C.F. Schmidt
Single F Horn

C.F. Schmidt
Berlin S.W. 19
Carl Fischer
New York Sole Agent Amerika
u. Canada.
Serial Number:
Date of Manufacture:
ca. 1899
F, (E-flat with alternate tuning slide)
3 Rotary
11.8 mm
Mouthpiece Receiver:
Bell Flare:
Bell Throat:
Bell Diameter:
Base Metal:
silver plated

This is a single F horn imported to the U.S. by Carl Fischer, New York and has the lowest serial number yet found on a Schmidt instrument. It also inscribed with "S.W. 19" indicating the post office serving the district in Berlin where the C.F. Schmidt workshop was located. It is described as as the "old city post office I" (alte Stadtpost-Expedition I) located at Sparwaldsbrcke, Krausenstrasse, Beuthstrasse (probably near the intersection of the latter two) in the Kreuzberg section of the city. This is the earliest It is quite possible that this horn pre-dates the invention of the Schmidt double horn in 1900, thought to be the first full double horn design.

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The title Groherzoglicher-Schsischer Hof-Musikinstrumentenmacher ("Grand-Ducal-Saxon Court Musical Instrument Maker") was bestowed on March 28, 1896 by the Office of the Court Marshall (Hofmarschallamt) in Weimar.
The U.S. importer, Carl Fischer, assigned serial numbers to the musical instruments it sold. Unfortunately there is no extant list of these numbers to assist in establishing a chronology. The number inscribed on this instrument is, however, the earliest by a substantial amount found on C.F. Schmidt horns. (See the table on an accompanying page.)

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Solder scars about a centimeter below both ends of this brace indicate that it has been moved after final cleanup of the horn. This is curious since there is no evidence of repair or that the tubing to which it is attached has been shifted. The only conclusion is that the brace had been shortened and repositioned after it was initially installed. (A similar shifting of a particular brace between the leadpipe and F tuning slide is also found on several C.F. Schmidt double horns.) There is some general brass instrument folklore that the location of bracing can affect vibrational stability of individual harmonics if they happen to fall on a node or antinode. Perhaps after this horn was finished and being tested at the factory, this brace was shifted to correct a faulty (or "wolf") note.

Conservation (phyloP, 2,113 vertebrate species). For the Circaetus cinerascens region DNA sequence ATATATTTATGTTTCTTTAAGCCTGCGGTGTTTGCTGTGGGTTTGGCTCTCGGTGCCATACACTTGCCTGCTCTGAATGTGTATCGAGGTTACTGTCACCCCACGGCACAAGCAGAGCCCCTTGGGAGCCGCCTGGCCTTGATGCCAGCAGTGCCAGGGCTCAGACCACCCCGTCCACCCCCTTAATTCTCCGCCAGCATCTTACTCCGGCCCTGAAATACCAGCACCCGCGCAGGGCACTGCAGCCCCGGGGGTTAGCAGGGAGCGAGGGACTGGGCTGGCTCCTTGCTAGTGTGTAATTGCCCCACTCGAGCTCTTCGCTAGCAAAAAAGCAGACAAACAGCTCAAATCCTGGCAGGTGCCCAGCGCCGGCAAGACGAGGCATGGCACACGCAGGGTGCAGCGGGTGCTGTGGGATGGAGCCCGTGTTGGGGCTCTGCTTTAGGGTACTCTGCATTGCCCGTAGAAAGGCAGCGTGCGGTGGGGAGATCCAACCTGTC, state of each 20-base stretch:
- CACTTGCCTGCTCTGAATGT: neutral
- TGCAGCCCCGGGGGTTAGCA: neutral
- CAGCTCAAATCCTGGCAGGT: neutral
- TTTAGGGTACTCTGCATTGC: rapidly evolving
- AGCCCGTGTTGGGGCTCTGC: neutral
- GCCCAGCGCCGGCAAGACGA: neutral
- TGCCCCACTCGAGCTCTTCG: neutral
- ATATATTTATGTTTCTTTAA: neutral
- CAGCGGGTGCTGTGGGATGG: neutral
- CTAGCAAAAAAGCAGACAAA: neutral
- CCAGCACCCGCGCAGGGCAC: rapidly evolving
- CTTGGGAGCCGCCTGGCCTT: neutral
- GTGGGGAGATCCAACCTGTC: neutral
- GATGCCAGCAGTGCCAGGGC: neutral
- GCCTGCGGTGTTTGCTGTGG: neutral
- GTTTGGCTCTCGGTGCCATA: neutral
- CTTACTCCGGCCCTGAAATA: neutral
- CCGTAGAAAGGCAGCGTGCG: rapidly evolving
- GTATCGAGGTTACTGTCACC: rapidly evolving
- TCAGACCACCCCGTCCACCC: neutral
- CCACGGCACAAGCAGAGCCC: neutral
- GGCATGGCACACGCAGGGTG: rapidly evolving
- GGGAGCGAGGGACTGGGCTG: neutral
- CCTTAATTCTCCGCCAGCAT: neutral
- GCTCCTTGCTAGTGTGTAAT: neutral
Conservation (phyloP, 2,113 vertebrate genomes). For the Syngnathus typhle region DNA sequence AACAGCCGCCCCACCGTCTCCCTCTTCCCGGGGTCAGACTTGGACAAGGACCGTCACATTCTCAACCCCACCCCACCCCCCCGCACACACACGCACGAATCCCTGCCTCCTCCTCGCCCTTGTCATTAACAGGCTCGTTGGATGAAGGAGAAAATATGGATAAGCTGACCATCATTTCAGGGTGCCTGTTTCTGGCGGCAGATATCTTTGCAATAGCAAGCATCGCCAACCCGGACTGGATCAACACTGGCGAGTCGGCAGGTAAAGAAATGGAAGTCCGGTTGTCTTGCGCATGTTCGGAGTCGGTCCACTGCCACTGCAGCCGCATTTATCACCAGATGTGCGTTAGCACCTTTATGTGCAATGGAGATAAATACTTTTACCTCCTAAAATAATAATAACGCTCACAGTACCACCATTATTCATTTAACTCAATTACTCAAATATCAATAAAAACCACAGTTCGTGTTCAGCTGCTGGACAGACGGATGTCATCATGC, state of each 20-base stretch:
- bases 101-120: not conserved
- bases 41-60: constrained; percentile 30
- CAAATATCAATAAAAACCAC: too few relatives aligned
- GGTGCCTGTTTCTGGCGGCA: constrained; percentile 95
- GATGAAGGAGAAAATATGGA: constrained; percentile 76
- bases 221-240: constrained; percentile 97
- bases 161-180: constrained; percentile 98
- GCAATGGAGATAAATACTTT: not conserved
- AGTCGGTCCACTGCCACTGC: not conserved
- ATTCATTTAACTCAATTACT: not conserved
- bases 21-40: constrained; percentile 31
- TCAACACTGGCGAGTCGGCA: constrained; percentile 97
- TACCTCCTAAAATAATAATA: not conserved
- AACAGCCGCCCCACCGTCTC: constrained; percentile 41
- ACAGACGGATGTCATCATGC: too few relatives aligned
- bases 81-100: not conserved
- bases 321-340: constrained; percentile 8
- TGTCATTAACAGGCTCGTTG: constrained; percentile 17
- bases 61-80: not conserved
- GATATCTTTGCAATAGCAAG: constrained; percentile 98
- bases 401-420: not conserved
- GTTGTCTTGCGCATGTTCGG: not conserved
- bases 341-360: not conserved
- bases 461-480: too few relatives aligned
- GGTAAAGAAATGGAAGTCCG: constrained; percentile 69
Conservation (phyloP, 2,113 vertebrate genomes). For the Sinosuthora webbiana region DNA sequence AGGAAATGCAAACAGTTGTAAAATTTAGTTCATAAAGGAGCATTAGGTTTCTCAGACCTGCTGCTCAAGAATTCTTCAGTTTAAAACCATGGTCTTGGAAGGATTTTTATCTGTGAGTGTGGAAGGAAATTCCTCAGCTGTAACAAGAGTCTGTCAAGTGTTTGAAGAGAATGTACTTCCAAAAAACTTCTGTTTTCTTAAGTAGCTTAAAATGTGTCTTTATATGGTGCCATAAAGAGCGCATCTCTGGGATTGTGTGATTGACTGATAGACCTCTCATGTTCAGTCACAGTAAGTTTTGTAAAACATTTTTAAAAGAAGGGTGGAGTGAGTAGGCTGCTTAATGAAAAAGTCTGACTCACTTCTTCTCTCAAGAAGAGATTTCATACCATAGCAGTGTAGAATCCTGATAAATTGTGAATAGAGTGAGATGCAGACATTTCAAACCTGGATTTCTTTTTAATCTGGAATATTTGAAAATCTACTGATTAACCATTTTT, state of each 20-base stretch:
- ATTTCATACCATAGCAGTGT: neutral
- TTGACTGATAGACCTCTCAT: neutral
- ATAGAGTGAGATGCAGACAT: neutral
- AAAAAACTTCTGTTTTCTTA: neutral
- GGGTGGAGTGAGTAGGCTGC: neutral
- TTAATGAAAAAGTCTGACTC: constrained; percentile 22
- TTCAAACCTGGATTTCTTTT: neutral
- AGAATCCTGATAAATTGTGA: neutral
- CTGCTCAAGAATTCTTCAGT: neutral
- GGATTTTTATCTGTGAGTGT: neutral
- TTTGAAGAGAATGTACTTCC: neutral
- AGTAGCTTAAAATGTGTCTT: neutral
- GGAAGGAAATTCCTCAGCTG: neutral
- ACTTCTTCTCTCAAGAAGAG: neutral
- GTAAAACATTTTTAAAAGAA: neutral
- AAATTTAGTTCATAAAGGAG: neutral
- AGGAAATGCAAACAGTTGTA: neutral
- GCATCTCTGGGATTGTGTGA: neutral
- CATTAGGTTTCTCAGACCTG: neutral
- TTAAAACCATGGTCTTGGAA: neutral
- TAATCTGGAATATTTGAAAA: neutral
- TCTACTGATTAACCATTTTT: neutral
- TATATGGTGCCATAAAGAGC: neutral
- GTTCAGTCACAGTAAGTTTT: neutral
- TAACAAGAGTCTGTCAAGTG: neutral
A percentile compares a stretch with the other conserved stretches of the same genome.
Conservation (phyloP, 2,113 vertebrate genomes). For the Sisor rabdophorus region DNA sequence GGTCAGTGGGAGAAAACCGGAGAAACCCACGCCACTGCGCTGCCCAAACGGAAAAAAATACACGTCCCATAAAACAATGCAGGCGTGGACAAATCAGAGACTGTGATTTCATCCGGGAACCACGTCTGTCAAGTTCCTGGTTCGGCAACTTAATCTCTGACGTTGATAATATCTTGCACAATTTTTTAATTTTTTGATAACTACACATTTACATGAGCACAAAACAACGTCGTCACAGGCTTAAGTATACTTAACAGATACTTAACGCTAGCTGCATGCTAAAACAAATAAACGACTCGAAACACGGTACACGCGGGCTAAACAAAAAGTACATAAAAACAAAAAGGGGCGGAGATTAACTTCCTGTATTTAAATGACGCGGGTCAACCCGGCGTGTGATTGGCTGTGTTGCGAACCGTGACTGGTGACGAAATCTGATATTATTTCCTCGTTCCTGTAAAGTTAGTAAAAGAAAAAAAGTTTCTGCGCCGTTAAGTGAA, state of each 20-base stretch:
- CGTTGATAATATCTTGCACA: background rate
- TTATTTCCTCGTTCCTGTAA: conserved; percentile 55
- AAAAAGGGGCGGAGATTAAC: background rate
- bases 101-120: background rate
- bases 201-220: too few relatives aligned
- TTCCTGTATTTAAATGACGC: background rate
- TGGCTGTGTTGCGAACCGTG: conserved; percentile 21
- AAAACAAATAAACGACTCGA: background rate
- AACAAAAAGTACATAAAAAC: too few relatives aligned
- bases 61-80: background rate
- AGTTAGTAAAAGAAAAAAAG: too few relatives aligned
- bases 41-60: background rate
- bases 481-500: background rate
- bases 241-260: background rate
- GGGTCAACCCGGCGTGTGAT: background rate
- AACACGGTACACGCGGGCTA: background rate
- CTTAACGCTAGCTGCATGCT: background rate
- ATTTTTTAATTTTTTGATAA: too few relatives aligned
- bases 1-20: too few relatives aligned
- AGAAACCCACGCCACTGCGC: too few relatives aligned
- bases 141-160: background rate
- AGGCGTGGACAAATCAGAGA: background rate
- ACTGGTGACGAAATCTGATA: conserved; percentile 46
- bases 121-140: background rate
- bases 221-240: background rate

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Perhaps the most interesting feature of this horn is in the valve levers. Note that the finger plates are slightly convex. Also the connecting arms have sharp angle corners and some simple decorative bevelling. These details are not found on later C.F. Schmidt horns which might attest to this instrument's early manufacture.



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